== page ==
This sailboat with a red cross on its large sail is called the Santa Maria, which was used when Italian explorer Christopher Columbus crossed the Atlantic and, after a voyage of great hardship, successfully reached the West Indies in 1492.
Although this was only a 200-ton wooden boat, it established the form of sailboat called the “Carack,” which was rigged with three masts and a combination of square and triangular fore-and-aft sails that enabled sailing on the open sea.
The invention of seaworthy sailing vessels prompted people to travel over the oceans to other continents in pursuit of fame and fortune. This dawn of a grand era of navigation also brought about conflict over colonial or territorial rights, leading to wars and the need for full-fledged warships.
The HMS Victory was a thickset three-masted ship owned by the British Navy and is the largest wooden warship ever constructed. The famous Battle of Trafalgar was waged in 1805 between the British fleet and the combined fleets of France and Spain. The British fleet, with the HMS Victory as its flagship, defeated the combined fleets of France and Spain and shattered Napoleon's ambition to conquer England.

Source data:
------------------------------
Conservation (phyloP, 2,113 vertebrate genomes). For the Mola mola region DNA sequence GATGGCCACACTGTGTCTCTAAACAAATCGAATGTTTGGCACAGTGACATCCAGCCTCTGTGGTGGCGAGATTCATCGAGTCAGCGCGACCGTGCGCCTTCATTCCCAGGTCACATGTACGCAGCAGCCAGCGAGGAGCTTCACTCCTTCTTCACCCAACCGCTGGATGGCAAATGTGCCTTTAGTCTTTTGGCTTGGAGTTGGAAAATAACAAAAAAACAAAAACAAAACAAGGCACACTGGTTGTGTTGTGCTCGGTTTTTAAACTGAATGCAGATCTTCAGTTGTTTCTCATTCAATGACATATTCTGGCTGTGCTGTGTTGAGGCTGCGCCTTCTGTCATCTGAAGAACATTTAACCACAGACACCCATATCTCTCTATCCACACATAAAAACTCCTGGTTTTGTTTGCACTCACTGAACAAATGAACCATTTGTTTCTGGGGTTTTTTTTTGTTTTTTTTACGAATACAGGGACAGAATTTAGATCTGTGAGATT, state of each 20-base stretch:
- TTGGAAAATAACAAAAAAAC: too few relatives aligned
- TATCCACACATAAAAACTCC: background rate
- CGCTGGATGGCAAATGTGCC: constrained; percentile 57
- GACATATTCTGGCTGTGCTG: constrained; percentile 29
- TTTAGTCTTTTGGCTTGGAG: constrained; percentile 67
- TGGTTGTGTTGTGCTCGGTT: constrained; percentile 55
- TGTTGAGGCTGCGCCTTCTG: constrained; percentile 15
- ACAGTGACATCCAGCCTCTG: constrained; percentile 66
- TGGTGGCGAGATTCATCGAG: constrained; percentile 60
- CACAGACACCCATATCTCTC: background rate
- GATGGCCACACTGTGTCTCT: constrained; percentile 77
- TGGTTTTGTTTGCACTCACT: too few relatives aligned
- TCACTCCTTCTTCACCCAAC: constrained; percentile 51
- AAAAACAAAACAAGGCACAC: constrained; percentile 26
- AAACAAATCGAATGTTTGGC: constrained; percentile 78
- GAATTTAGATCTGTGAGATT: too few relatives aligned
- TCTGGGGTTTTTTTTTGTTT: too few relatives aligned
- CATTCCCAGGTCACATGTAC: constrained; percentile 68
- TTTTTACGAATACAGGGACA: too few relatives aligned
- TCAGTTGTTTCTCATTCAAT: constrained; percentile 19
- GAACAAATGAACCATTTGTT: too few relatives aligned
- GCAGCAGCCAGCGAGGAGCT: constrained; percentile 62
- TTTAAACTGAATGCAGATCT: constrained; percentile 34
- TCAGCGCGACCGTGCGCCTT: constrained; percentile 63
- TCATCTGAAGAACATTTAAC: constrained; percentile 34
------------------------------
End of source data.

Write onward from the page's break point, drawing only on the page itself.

Still commissioned, the HMS Victory is manned by the officers and ratings of the Royal Navy and lies in dock for public viewing in Portsmouth, England.
In the middle of the 19th century, clipper ships were developed to meet the need for faster ships. Compared to traditional sailboats, a clipper ship features a slender body, a sharp projected bow, and large wide sails.
The Cutty Sark is a slender sailingship rigged with many sails and is representative of the clipper ships built in England. It was called the “Tea Clipper” because it was used to transport tea from China.